Are you still using paper £20 and £50 notes? You have just over three weeks left before you won’t be able to use them anymore.
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Use or deposit your paper banknotes now
The Bank of England has announced that paper £20 and £50 banknotes will only be in circulation and have legal tender status until 30 September, as reported by News Shopper. The Bank is urging anyone in possession of these notes to use them or deposit them at their bank or a Post Office prior to the end of September.
Although most paper £20 and £50 banknotes in circulation have been replaced with the new polymer versions, there still remains over £6 billion-worth of paper £20 banknotes and more than £8 billion-worth of paper £50 banknotes in circulation. That’s over 300 million individual £20 banknotes, and 160 million paper £50 banknotes.
The paper £20 banknotes feature economist Adam Smith, while the paper £50 banknotes feature entrepreneur Matthew Boulton and engineer James Watt.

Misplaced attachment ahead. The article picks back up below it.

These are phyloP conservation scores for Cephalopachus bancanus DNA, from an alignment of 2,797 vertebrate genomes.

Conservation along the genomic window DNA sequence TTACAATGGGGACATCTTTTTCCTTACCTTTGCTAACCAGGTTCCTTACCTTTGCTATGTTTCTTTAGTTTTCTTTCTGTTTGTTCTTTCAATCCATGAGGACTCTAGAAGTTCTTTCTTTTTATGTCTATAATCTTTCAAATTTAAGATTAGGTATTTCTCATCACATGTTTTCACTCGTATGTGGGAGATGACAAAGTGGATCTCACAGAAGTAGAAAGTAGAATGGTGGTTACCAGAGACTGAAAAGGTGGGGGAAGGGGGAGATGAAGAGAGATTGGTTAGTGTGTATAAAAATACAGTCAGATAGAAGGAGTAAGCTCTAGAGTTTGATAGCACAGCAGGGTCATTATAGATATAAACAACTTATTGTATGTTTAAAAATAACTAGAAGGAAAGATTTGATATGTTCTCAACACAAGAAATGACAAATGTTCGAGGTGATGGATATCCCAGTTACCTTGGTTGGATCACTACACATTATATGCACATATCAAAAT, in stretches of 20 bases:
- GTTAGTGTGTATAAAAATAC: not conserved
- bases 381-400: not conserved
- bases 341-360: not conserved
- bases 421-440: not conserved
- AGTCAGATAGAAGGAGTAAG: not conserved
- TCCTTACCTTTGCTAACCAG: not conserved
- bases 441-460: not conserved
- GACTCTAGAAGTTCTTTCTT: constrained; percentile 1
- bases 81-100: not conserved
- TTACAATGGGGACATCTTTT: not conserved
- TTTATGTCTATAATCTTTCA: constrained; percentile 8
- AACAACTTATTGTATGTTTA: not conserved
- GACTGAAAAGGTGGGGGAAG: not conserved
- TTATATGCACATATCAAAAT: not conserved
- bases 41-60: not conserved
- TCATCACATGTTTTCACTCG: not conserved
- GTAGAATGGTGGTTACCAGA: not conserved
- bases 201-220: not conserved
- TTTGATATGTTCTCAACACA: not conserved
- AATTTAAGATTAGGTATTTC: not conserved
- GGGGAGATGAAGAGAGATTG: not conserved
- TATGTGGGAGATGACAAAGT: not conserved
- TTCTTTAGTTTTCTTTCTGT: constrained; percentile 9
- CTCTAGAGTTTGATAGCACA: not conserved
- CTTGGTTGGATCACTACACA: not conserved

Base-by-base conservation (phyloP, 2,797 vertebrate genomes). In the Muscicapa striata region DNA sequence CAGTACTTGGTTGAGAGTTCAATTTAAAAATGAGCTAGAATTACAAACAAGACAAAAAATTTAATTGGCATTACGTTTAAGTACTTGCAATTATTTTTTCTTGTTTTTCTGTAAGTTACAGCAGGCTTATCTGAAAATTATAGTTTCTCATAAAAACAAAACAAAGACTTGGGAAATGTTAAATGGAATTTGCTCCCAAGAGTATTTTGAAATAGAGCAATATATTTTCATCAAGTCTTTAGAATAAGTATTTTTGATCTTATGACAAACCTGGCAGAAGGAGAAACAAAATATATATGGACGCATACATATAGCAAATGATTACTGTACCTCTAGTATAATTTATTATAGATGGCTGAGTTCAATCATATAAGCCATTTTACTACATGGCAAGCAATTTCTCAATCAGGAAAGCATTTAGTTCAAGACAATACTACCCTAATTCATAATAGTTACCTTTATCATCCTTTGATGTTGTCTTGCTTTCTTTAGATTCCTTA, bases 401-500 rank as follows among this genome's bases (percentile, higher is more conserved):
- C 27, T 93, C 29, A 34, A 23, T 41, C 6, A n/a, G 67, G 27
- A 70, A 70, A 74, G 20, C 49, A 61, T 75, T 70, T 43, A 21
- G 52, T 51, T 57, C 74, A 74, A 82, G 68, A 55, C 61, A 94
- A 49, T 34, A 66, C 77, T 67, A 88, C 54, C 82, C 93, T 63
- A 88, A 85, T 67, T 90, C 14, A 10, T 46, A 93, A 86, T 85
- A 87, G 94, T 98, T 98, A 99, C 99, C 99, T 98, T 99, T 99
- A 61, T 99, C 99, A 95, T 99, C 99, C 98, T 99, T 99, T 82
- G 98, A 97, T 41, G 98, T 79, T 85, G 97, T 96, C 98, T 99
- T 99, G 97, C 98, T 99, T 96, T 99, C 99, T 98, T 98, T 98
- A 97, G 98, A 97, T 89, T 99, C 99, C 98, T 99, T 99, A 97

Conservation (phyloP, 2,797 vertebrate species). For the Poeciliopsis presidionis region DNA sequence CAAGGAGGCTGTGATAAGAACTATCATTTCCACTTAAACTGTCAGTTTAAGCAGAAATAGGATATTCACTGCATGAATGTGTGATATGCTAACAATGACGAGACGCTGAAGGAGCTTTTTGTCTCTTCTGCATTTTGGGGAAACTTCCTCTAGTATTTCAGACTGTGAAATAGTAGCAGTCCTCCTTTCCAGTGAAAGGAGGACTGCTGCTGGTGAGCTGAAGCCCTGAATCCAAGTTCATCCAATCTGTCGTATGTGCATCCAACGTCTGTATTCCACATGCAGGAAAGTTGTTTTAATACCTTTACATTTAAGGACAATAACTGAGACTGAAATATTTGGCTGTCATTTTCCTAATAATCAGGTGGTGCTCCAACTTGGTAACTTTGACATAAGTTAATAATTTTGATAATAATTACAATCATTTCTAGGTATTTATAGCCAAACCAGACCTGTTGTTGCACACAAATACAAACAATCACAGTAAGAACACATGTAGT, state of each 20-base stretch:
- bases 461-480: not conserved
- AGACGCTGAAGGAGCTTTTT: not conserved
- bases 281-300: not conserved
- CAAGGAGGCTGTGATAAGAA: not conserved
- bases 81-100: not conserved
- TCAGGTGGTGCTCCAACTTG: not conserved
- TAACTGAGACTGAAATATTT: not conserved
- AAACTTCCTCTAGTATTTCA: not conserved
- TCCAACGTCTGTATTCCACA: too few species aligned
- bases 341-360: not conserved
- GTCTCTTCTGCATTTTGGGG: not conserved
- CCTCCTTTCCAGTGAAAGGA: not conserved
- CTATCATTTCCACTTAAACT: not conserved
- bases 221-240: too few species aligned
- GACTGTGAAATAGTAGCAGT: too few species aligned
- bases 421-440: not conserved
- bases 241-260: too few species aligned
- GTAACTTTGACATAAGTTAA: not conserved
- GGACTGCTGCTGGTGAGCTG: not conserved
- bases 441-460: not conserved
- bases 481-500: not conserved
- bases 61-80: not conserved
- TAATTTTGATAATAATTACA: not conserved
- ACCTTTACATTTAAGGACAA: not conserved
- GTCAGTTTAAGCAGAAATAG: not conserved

In June last year, the Bank first released the new polymer £50 banknote which features mathematician and computer scientist Alan Turing. The World War II Enigma codebreaker is the first LGBTQ+ person to feature on a British banknote, as reported by inews.
The benefits of plastic money
The release of the new polymer £50 banknotewas the final stage of converting the Bank’s entire collection of currently-printed banknotes to plastic for the first time, as reported by the BBC. The Bank of England’s chief cashier Sarah John said in June, as per News Shopper:
Changing our banknotes from paper to polymer over recent years has been an important development, because it makes them more difficult to counterfeit, and means they are more durable.
The majority of paper banknotes have now been taken out of circulation, but a significant number remain in the economy, so we’re asking you to check if you have any at home.
...These can still be used or deposited at your bank in the normal way.
Plastic banknotes are also waterproof, which means if you accidentally leave them in your pocket, they can survive being put through the washing machine.
The invention of plastic money
The world's first modern polymer banknotes were developed by the Reserve Bank of Australia in collaboration with the Commonwealth Scientific and Industrial Research Organisation (CSIRO), as reported by the Museum of Applied Arts and Sciences. They were first issued as currency in Australia in 1988, and in 1996 Australia became the first country to have a full series of polymer banknotes in circulation.